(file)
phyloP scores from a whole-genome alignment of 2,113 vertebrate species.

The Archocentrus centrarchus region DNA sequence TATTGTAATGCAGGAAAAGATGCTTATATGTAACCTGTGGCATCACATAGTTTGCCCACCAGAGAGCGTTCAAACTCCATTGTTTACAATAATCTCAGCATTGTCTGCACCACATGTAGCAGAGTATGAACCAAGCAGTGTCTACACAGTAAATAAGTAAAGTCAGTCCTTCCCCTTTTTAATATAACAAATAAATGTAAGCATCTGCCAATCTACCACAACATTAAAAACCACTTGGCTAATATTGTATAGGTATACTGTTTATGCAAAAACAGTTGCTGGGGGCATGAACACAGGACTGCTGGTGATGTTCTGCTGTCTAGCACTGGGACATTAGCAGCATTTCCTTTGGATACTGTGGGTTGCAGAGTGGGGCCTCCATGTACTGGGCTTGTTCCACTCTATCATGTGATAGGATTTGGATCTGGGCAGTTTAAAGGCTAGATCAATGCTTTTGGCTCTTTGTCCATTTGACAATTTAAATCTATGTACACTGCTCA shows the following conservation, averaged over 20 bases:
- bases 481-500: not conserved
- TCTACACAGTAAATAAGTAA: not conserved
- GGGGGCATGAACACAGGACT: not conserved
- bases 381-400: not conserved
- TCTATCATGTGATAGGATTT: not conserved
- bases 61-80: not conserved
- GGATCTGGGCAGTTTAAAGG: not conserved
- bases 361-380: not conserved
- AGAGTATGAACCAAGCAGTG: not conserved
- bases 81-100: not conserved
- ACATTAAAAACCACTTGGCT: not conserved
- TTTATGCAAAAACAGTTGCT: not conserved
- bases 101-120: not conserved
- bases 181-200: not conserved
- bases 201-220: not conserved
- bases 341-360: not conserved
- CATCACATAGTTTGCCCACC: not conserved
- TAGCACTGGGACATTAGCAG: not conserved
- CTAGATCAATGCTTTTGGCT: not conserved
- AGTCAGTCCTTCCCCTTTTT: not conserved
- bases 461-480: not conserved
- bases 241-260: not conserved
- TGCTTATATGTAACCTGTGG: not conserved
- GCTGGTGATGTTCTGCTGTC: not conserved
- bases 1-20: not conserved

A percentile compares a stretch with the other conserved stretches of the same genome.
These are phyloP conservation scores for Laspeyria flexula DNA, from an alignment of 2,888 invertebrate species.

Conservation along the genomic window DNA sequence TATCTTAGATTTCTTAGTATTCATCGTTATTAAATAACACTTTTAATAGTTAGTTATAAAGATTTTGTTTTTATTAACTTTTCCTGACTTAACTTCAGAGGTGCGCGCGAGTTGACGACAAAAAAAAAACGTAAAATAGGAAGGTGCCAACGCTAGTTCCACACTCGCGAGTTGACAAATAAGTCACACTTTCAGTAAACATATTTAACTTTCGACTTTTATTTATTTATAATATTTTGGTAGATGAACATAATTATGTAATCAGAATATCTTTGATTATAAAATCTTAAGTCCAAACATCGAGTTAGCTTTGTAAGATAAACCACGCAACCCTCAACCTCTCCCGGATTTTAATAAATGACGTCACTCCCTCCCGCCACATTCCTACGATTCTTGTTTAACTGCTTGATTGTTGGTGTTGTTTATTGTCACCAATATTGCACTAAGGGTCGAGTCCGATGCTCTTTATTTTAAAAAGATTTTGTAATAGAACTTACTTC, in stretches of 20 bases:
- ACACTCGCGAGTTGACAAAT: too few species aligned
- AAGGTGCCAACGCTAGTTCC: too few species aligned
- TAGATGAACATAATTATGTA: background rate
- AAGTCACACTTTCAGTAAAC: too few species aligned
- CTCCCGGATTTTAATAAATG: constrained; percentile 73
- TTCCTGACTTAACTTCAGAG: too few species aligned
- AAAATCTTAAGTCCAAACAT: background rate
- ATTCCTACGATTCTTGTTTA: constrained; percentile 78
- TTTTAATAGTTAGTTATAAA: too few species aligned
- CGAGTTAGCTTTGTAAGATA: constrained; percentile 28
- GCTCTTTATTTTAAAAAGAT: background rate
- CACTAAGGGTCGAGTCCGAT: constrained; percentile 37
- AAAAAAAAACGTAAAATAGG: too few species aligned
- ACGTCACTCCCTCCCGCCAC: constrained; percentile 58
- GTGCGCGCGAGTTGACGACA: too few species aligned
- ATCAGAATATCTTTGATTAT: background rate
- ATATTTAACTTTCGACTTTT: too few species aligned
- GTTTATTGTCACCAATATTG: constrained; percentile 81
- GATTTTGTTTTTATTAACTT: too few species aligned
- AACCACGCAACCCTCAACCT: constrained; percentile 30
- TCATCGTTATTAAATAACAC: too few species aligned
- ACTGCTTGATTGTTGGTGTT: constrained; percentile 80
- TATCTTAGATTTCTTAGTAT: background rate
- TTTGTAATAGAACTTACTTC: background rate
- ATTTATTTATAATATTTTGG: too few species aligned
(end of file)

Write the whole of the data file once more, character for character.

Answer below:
phyloP scores from a whole-genome alignment of 2,113 vertebrate species.

The Archocentrus centrarchus region DNA sequence TATTGTAATGCAGGAAAAGATGCTTATATGTAACCTGTGGCATCACATAGTTTGCCCACCAGAGAGCGTTCAAACTCCATTGTTTACAATAATCTCAGCATTGTCTGCACCACATGTAGCAGAGTATGAACCAAGCAGTGTCTACACAGTAAATAAGTAAAGTCAGTCCTTCCCCTTTTTAATATAACAAATAAATGTAAGCATCTGCCAATCTACCACAACATTAAAAACCACTTGGCTAATATTGTATAGGTATACTGTTTATGCAAAAACAGTTGCTGGGGGCATGAACACAGGACTGCTGGTGATGTTCTGCTGTCTAGCACTGGGACATTAGCAGCATTTCCTTTGGATACTGTGGGTTGCAGAGTGGGGCCTCCATGTACTGGGCTTGTTCCACTCTATCATGTGATAGGATTTGGATCTGGGCAGTTTAAAGGCTAGATCAATGCTTTTGGCTCTTTGTCCATTTGACAATTTAAATCTATGTACACTGCTCA shows the following conservation, averaged over 20 bases:
- bases 481-500: not conserved
- TCTACACAGTAAATAAGTAA: not conserved
- GGGGGCATGAACACAGGACT: not conserved
- bases 381-400: not conserved
- TCTATCATGTGATAGGATTT: not conserved
- bases 61-80: not conserved
- GGATCTGGGCAGTTTAAAGG: not conserved
- bases 361-380: not conserved
- AGAGTATGAACCAAGCAGTG: not conserved
- bases 81-100: not conserved
- ACATTAAAAACCACTTGGCT: not conserved
- TTTATGCAAAAACAGTTGCT: not conserved
- bases 101-120: not conserved
- bases 181-200: not conserved
- bases 201-220: not conserved
- bases 341-360: not conserved
- CATCACATAGTTTGCCCACC: not conserved
- TAGCACTGGGACATTAGCAG: not conserved
- CTAGATCAATGCTTTTGGCT: not conserved
- AGTCAGTCCTTCCCCTTTTT: not conserved
- bases 461-480: not conserved
- bases 241-260: not conserved
- TGCTTATATGTAACCTGTGG: not conserved
- GCTGGTGATGTTCTGCTGTC: not conserved
- bases 1-20: not conserved

A percentile compares a stretch with the other conserved stretches of the same genome.
These are phyloP conservation scores for Laspeyria flexula DNA, from an alignment of 2,888 invertebrate species.

Conservation along the genomic window DNA sequence TATCTTAGATTTCTTAGTATTCATCGTTATTAAATAACACTTTTAATAGTTAGTTATAAAGATTTTGTTTTTATTAACTTTTCCTGACTTAACTTCAGAGGTGCGCGCGAGTTGACGACAAAAAAAAAACGTAAAATAGGAAGGTGCCAACGCTAGTTCCACACTCGCGAGTTGACAAATAAGTCACACTTTCAGTAAACATATTTAACTTTCGACTTTTATTTATTTATAATATTTTGGTAGATGAACATAATTATGTAATCAGAATATCTTTGATTATAAAATCTTAAGTCCAAACATCGAGTTAGCTTTGTAAGATAAACCACGCAACCCTCAACCTCTCCCGGATTTTAATAAATGACGTCACTCCCTCCCGCCACATTCCTACGATTCTTGTTTAACTGCTTGATTGTTGGTGTTGTTTATTGTCACCAATATTGCACTAAGGGTCGAGTCCGATGCTCTTTATTTTAAAAAGATTTTGTAATAGAACTTACTTC, in stretches of 20 bases:
- ACACTCGCGAGTTGACAAAT: too few species aligned
- AAGGTGCCAACGCTAGTTCC: too few species aligned
- TAGATGAACATAATTATGTA: background rate
- AAGTCACACTTTCAGTAAAC: too few species aligned
- CTCCCGGATTTTAATAAATG: constrained; percentile 73
- TTCCTGACTTAACTTCAGAG: too few species aligned
- AAAATCTTAAGTCCAAACAT: background rate
- ATTCCTACGATTCTTGTTTA: constrained; percentile 78
- TTTTAATAGTTAGTTATAAA: too few species aligned
- CGAGTTAGCTTTGTAAGATA: constrained; percentile 28
- GCTCTTTATTTTAAAAAGAT: background rate
- CACTAAGGGTCGAGTCCGAT: constrained; percentile 37
- AAAAAAAAACGTAAAATAGG: too few species aligned
- ACGTCACTCCCTCCCGCCAC: constrained; percentile 58
- GTGCGCGCGAGTTGACGACA: too few species aligned
- ATCAGAATATCTTTGATTAT: background rate
- ATATTTAACTTTCGACTTTT: too few species aligned
- GTTTATTGTCACCAATATTG: constrained; percentile 81
- GATTTTGTTTTTATTAACTT: too few species aligned
- AACCACGCAACCCTCAACCT: constrained; percentile 30
- TCATCGTTATTAAATAACAC: too few species aligned
- ACTGCTTGATTGTTGGTGTT: constrained; percentile 80
- TATCTTAGATTTCTTAGTAT: background rate
- TTTGTAATAGAACTTACTTC: background rate
- ATTTATTTATAATATTTTGG: too few species aligned